Panel: How do you feel about Oscar Valdez being cleared to fight despite failing a performance-enhancing drug test?

Panel: How do you feel about Oscar Valdez being cleared to fight despite failing a performance-enhancing drug test?

This week’s panellists were asked to discuss Oscar Valdez and his failed drug test, as well as 58-year-old Evander Holyfield and his return to the ring

Question: How do you feel about Oscar Valdez being cleared to fight this Friday despite failing a performance-enhancing drug test?

Michael Conlan (featherweight contender)

It’s sad as I know Oscar as a person and don’t think he’s done this intentionally. But I’m completely against it going ahead. Where is the line drawn going forward now, in terms of a failed test? It’s a bad look for a sport that is already dangerous enough. Now, with the blurred lines, it could be made even more dangerous.

Dave Allen (heavyweight contender)

As disgusting as it is, I’m not shocked. And that’s as damning a statement as I can make on it.

Andy Clarke (commentator)

I don’t think the fight should be happening. Given the situation around Valdez’s test result I don’t see how either he or Robson Conceicao can be in a fit mental state to box on Friday night.

Jamie Moore (trainer, former European light-middleweight champion)

I think it’s disgusting and extremely dangerous. It makes a mockery of testing in the first place, because why test if there’s no consequences for a failed test? And what is the deterrent to stop people in future? It will actually encourage.

Andy Lee (trainer, former WBO middleweight champion)

I think it’s terrible for the sport. I think it’s the wrong decision. But the saddest thing about it is that I’m not surprised and I don’t think anybody else is surprised that the fight is still going ahead. I could rant a lot about it but what good is it going to do? It just happens all the time in boxing, doesn’t it?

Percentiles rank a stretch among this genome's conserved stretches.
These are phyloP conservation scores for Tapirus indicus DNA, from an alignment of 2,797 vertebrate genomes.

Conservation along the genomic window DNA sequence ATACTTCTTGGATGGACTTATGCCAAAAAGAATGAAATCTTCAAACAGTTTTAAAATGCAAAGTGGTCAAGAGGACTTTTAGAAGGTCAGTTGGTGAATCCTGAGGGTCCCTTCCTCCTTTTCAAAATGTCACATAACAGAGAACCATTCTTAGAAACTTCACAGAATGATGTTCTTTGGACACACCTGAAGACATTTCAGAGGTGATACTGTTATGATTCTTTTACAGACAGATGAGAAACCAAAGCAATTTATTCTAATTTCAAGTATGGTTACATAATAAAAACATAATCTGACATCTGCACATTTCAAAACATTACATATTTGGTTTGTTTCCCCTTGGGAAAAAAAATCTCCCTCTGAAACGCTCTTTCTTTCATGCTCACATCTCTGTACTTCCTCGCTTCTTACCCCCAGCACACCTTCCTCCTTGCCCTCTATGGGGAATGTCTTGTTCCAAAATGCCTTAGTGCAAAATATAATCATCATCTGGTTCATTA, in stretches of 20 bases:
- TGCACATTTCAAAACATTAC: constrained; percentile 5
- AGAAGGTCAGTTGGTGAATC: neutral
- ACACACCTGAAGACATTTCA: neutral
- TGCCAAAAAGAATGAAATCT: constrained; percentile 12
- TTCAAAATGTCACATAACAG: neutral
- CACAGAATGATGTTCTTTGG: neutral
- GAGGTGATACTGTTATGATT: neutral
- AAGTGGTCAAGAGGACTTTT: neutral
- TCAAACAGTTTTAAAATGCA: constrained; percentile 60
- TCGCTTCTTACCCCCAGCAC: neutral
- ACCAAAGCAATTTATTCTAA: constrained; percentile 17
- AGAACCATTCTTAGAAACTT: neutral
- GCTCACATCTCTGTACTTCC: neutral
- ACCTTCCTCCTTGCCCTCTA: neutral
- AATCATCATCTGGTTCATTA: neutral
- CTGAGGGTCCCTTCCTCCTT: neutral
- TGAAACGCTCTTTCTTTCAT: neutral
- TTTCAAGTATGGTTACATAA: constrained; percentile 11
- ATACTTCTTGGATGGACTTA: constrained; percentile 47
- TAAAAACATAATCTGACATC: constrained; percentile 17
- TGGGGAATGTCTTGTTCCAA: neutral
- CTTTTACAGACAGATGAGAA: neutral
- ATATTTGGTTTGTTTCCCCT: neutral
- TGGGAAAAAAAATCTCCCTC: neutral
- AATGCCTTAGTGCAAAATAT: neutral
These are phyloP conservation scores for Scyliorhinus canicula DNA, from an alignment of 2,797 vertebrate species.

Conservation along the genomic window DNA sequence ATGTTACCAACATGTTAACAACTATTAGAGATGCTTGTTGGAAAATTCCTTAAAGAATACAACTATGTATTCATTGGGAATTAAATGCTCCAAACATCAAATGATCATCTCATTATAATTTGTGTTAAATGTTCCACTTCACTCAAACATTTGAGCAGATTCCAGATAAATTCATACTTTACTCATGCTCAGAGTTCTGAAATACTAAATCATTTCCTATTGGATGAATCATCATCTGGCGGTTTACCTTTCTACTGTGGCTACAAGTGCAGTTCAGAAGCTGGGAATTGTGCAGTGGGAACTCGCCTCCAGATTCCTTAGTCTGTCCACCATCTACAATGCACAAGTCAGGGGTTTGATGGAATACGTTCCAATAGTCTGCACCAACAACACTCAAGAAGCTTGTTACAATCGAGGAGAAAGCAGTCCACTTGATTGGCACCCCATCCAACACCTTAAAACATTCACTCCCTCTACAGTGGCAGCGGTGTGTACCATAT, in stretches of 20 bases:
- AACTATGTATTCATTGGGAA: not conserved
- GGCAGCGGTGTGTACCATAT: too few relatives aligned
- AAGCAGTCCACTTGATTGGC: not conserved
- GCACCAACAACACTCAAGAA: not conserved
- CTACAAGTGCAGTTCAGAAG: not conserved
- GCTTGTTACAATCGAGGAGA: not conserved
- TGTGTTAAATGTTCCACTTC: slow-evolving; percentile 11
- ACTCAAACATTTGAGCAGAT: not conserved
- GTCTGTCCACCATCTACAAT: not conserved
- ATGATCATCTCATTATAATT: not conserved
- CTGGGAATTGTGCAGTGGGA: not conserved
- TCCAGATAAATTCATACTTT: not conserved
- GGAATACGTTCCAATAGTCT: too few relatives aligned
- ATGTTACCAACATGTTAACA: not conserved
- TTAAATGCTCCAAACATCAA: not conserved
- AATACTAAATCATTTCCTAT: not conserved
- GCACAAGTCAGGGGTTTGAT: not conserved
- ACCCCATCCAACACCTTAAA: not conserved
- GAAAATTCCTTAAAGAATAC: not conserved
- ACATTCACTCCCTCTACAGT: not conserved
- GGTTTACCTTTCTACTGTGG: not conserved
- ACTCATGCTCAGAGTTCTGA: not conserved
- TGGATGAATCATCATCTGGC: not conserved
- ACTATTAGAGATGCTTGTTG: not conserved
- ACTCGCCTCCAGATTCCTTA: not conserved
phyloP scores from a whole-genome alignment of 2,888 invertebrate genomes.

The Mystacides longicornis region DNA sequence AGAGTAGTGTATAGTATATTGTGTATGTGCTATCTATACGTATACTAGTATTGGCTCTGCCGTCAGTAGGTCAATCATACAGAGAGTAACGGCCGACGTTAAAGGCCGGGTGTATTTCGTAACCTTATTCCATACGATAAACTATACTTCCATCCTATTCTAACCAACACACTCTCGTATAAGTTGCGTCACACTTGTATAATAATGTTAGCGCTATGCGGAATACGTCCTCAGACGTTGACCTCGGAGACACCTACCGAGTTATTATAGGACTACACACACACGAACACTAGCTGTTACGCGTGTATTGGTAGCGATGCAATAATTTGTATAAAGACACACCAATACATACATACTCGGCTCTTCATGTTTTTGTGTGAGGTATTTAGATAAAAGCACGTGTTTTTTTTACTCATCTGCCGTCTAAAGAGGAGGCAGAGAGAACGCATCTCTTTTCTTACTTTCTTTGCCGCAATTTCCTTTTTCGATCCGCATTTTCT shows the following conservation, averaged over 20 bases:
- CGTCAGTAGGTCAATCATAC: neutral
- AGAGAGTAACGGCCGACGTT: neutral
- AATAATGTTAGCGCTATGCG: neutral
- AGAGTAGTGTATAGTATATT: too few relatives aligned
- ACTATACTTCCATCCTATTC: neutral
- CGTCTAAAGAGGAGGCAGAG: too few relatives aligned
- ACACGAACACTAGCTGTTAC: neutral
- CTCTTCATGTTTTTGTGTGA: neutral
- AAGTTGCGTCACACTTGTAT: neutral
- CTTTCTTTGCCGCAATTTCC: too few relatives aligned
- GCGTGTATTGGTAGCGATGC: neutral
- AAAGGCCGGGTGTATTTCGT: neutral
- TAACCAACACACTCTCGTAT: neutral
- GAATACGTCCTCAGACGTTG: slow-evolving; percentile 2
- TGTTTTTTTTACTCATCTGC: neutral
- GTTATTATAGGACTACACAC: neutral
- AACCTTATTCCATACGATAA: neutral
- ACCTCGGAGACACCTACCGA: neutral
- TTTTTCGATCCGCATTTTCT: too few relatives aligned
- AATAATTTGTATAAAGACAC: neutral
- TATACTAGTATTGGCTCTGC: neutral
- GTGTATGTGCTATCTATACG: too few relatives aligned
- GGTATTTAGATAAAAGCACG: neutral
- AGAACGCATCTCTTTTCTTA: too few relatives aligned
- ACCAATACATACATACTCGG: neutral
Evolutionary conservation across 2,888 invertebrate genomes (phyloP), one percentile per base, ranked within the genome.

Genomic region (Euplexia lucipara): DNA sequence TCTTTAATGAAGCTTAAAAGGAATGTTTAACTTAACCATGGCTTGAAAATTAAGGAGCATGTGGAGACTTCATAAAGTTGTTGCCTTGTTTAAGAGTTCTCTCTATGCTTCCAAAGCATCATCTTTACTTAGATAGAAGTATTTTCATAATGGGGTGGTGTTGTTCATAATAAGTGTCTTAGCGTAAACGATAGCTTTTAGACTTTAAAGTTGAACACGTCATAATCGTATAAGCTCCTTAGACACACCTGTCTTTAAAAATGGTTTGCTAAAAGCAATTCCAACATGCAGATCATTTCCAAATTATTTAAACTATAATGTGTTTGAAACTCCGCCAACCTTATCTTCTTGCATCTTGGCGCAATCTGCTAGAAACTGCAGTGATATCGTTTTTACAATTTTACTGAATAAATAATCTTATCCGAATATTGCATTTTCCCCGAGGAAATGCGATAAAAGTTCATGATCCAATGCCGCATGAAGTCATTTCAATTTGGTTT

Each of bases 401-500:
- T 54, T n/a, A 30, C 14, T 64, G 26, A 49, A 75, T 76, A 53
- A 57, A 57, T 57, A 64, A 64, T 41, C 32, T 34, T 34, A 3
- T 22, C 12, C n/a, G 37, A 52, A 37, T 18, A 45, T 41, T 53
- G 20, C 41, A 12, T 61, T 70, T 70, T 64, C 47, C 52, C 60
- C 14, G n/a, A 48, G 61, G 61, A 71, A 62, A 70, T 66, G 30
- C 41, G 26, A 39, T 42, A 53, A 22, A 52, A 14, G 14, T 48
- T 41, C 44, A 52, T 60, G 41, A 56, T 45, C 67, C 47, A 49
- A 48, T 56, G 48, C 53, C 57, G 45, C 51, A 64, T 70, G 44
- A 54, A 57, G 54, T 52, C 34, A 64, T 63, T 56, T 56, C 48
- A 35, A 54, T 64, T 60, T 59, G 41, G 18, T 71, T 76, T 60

Evander Holyfield
Evander Holyfield

Question: How do you feel about Evander Holyfield being licenced to fight in Florida at the age of 58?

Michael Conlan

Again, I’ll say I’m completely against this happening, also. These guys have already got lasting damage from boxing and are at a much higher risk of getting hurt now than they ever were during their fighting prime. I get that it’s their choice, and they might earn money from it, but sometimes you need saving from yourself.

Dave Allen

Fifty-eight-year-old men should be nowhere near a boxing ring. I’ve just come around to the idea of Jake Paul being a boxer but I won’t ever come around to the idea of a senior citizen boxing.

Andy Clarke

I’d rather they hadn’t licensed him, and the BBBofC certainly never would have. But if there’s money to be made then you’ll likely always find a commission willing to do the necessary. That’s just a reality of the industry I’m afraid.

Jamie Moore

I think that there comes a point where fighters need to be protected from themselves. The older you get, the greater the risk. I just feel really uncomfortable with it and don’t like seeing legends of our sport take needless punishment at that stage of their lives.

Andy Lee

I’m fine with Evander Holyfield fighting again as long as it’s against someone his own age, or around the same age, who has been as inactive as he has been. I don’t want to see fighting any young, active fighters, but, as long as it’s against someone his own age, and in an exhibition, I’ve no problem with it.

Leave a Reply

Your email address will not be published. Required fields are marked *